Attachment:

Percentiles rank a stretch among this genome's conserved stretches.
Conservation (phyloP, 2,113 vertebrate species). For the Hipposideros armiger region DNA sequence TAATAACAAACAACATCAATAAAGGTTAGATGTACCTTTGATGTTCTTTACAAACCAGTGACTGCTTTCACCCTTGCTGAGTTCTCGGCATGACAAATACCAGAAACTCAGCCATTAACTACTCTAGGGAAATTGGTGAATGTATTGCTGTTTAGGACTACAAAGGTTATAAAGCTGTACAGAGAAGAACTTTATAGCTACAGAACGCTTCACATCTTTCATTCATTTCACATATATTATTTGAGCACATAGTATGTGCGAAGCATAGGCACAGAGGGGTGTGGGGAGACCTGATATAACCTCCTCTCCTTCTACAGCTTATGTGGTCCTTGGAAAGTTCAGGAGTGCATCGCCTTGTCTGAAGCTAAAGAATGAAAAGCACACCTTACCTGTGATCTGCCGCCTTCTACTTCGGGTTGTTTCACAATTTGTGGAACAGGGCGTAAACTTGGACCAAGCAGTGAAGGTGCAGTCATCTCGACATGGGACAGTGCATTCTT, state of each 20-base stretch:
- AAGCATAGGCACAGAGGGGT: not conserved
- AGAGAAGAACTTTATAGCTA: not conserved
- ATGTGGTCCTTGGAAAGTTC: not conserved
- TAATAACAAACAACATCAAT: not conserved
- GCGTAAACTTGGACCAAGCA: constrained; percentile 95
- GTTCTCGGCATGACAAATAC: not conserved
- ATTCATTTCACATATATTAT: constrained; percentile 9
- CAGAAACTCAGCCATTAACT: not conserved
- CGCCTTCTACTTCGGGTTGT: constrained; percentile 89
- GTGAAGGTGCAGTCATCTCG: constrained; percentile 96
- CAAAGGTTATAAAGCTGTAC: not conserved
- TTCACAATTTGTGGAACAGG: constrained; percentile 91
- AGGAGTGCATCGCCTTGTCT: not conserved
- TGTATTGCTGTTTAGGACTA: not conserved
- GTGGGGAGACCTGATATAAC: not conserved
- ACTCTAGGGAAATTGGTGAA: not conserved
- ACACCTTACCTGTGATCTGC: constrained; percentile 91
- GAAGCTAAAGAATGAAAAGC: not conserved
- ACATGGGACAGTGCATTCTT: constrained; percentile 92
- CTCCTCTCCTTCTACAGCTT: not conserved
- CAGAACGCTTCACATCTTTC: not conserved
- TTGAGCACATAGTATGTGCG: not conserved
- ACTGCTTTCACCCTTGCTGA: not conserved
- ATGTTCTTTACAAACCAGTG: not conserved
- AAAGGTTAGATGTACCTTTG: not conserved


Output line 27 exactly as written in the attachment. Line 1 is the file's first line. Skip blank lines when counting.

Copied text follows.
- AAAGGTTAGATGTACCTTTG: not conserved